Tag: morals

Viganò Letter

Viganò Letter posted in Eleison Comments on September 15, 2018

A reader wrote in with a few questions on the 11-page letter of the former Apostolic Nuncio to the United States, Archbishop Viganò, which declared with a wealth of details, and quoting names, that there is immense moral corruption rotting the Catholic clergy in the USA, and that the responsibility for the crimes involved reaches to the very top of the Church. At the time of writing these “Comments,” the scandal caused by the letter is immense, and it is having widespread repercussions. Nobody can tell right now what the ultimate fallout will be. Here are the reader’s four questions with brief answers –

1 What is to be thought of the Viganò letter? Is it as serious as it looks?

Yes, because Archbishop Viganò gives all indications of being an honest man. In 2011 he was exiled from Rome and sent to the USA because he was making a successful attempt to clean up Vatican finances. At the time of writing he is in hiding because he is in fear for his life. He has serious enemies.

2 Will the letter be a bombshell in the Church, or a mere fire-cracker, with no lasting consequences?

Time must tell. Certainly the corruption high in the Church is matched by the corruption high among the powers-that-be in the world, politicians, bankers, media and so on. Satan rules, because satanists are linked with one another in all domains, and they are not going to allow one mere Archbishop to upset their apple-cart, if they can help it. In fact it is God who holds the whip-hand. Are people turning back to Him, or not? If not, He will allow the servants of Satan to continue whipping Church and world into the New World Order. If they are turning back to Him, we will have before long the Consecration of Russia.

3 Will the scandal make Menzingen think again about seeking recognition from the Pope and Rome?

It certainly should do so, but I fear it may not. For many years now, Society headquarters in Menzingen have been in the clouds, and liberals do not change their doctrine. For liberals, it is reality that is in the wrong. At all costs official recognition for the Society must be obtained from Rome, and so Pope Francis must still be treated as a friend. Maybe Menzingen can admit that they have been wrong for 20 years, but it will not be easy for them to change course. Archbishop Lefebvre on the contrary decided 30 years ago to let the Conciliar Popes go their way. He would not have been at all surprised by the Viganò letter.

4 What made the Archbishop so clear-sighted?

Doctrine. Scratch many a materialistic Westerner of today and you find an heir of Protestantism who tends to strain out a gnat and swallow a camel (Mt. XXIII, 24), meaning that he is more severe on sins of the flesh than on sins of the spirit, such as doctrinal error, or heresy. Now sins of the flesh are serious enough to contribute to the eternal damnation of a huge number of the souls that fall into Hell – so said Our Lady to the children of Fatima. But it is heresy which opens the way to these sins. See Romans I, 21 to 31. Breaking the First Commandment leads to impurity in general (21–24), to homosexuality in particular (26–27), and to all kinds of other sins in general (28–32). In other words it is the First Commandment which is the first, and not the Sixth.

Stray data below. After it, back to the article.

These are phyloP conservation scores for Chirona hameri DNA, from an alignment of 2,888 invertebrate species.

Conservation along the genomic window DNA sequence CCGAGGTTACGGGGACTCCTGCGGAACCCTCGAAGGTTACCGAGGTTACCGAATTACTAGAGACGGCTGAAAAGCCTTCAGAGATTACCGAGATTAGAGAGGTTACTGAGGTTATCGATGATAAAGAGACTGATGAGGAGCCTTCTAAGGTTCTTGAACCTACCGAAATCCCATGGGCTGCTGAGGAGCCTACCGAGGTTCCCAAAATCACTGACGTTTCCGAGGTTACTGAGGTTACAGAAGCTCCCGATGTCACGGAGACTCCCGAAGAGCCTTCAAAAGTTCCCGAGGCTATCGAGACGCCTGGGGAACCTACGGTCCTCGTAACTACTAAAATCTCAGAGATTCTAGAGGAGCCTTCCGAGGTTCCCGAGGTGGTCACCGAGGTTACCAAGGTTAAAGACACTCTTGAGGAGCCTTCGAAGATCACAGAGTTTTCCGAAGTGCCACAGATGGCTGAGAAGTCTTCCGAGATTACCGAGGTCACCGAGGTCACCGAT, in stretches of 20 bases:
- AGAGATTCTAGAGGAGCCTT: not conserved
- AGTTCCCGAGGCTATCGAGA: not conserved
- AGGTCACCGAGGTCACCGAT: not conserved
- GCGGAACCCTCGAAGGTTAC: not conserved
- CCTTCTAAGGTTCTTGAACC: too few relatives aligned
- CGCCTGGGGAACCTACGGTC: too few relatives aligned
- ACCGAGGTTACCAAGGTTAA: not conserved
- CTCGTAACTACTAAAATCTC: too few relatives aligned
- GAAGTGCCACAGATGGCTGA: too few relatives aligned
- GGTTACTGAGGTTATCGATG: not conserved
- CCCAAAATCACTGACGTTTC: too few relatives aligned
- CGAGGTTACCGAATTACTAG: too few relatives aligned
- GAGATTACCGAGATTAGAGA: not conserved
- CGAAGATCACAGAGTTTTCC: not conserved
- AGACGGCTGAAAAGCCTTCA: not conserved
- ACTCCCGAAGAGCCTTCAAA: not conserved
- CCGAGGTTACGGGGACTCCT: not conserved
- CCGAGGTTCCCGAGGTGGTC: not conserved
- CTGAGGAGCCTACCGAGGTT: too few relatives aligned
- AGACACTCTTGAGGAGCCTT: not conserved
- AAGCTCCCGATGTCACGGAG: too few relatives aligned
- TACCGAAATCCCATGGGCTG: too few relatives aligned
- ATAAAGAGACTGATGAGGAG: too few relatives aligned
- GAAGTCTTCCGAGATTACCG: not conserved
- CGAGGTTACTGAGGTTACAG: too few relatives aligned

Thus the real scandal being denounced by Archbishop Viganò is implicit rather than explicit. It is less the perverse sins of the flesh running riot in high-up churchmen than the official idolatry committed by Vatican II in its documents, which did more than anything else to take off the Catholic brakes on immorality. If no State should coerce doctrinally false religions in public ( Dignitatis Humanae), why should I have to observe Catholic morals which put special limits on my liberty? If Hell is a mere “doctrine” of the Church, why should it stop me from sinning how I like? Vatican II ( Nostra Aetate, Unitatis Redintegratio) declared that several religions beside Catholicism have their points. Was this not the Catholic Church itself teaching me that I do not really need to be Catholic?

Kyrie eleison.

Five “Dubia”

Five “Dubia” posted in Eleison Comments on November 26, 2016

In a scandal of a gravity unprecedented even in Pope Francis’ scandal-ridden reign as Catholic Pope since 2013, when challenged by four honourable Cardinals on his seeming denial of the very basis of the Church’s teaching on morals, he has just given answers in public which virtually affirm the freedom of man from the moral law of Almighty God. With this papal affirmation of the Conciliar religion of man as opposed to the Catholic religion of God, a schism in the Universal Church draws that much closer. For half a century since Vatican II, the Conciliar Popes have managed to remain in a way the one head of two opposing religions, but that contradiction could not last indefinitely, and it must soon result in a split.

In 2014 and 2015 Francis held Synods in Rome to consult the world’s bishops on questions concerning the human family. On March 19 of this year he published his post-synodal Apostolic Exhortation on “Love in the Family,” the eighth of whose nine chapters raised controversy from the very start. On September 15 four Cardinals in particular sent to the Pope a private and perfectly respectful letter in which they asked him as Supreme Pontiff to clear up five “dubia” or doubtful points of doctrine, left unclear in the Exhortation. Here is the essence of the five points:—

1 From the Exhortation’s #305, can a married person living like husband and wife with a person not their lawful spouse from now on be given sacramental Absolution and Communion while they continue to live in their quasi-married state?